Darfoor, a country of central Africa, forming a large oasis in the S. E. corner of the great desert, bounded W. by Waday, S. by Roonga and Fertit, and E. by a narrow strip of country inhabited by wandering Arabs, which separates it from Kordofan. It lies between lat. 10° and 16° K, and lon. 22° and 28° E.; area about 140,000 sq. m.; pop. estimated by Browne at the close of the last century at 200,000, by Mohammed ibn Omar el-Tounsy at 3,000,000 or 4,000,-000, and by Behm in 1872 at 5,000,000. The S. part is hilly, and embraces many well watered valleys; the N. consists chiefly of arid plains. The products of the soil are millet, rice, maize, sesamum, legumes, tobacco, medicinal plants, dyestuflfs, and fruit. Cattle form the principal wealth of the people; camels, small elephants, and goats are numerous, and their flesh is used as food; horses and sheep are few and poor. The wild animals embrace the lion, leopard, hysena," wolf, jackal, rhinoceros, elephant, giraffe, hippopotamus, crocodile, and buffalo. Vultures, Guinea fowl, turtle doves, and chameleons are abundant. Among the mineral products are iron, copper, alabaster, marble, and nitre. The climate is excessively hot, and during the dry season the country is almost stripped of vegetation.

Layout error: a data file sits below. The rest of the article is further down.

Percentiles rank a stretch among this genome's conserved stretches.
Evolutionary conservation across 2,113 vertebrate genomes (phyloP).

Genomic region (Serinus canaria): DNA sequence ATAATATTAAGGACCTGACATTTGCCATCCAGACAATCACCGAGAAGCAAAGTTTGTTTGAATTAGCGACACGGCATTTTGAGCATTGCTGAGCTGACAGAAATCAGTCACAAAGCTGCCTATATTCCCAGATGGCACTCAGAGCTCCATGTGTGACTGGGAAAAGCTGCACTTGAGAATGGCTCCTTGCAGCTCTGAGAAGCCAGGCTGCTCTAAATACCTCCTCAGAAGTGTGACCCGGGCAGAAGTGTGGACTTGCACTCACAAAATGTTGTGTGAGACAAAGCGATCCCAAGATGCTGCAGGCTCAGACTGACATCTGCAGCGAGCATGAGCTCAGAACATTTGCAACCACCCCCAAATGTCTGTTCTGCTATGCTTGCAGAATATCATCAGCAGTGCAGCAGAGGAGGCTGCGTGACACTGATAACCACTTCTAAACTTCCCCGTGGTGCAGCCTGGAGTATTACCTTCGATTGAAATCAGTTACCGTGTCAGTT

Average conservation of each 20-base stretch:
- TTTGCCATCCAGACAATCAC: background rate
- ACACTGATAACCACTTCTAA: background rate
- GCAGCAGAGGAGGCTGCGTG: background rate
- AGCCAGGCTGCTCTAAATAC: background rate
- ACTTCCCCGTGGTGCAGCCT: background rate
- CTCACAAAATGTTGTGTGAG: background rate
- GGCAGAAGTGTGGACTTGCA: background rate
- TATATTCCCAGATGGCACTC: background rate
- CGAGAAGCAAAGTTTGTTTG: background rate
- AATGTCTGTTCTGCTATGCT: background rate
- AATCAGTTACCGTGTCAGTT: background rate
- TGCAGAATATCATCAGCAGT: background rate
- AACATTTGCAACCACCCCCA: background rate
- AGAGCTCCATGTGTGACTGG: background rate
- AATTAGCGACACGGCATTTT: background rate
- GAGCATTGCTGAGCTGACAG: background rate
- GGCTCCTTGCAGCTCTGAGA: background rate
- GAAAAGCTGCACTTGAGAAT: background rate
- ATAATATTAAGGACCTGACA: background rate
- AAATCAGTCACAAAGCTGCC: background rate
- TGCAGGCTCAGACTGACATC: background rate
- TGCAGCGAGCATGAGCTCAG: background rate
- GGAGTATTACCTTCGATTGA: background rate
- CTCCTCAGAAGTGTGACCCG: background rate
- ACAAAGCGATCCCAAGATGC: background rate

The periodical rains last from the middle of June to the middle of September. The inhabitants are Arabs and negroes, professing the Mohammedan religion, but paying little regard to its stricter precepts; in morals and manners they are very degraded. They practise polygamy, and every species of labor except bearing arms is exacted of the women. The sovereign is a despotic sultan, whose court is encumbered with an absurdity of ceremonial seldom paralleled. He never speaks but through the mouth of an interpreter; when he spits, the spittle is gathered by the hands of his attendants; if his horse stumbles while riding, or he loses his seat, every one of his retinue must do the same; and when the sultan sneezes everybody present must sneeze likewise. The royal body guard is composed of old women. Darfoor carries on some trade with Upper Egypt in slaves, ivory, horn, ostrich feathers, gum, hides, drugs, copper, pimento, tamarinds, leathern sacks for water, parroquets, Guinea hens, and monkeys; in exchange for which it receives cotton cloths, glass ware, various trinkets and ornaments, coffee, spices, sugar, Indian merchandise, nails, metals, fruit, grain, firearms, other weapons, shoes, etc.
The chief commercial town is Kobbeh, the former residence of the sultan, from which a caravan goes to Cairo. The new residence is Tendelty.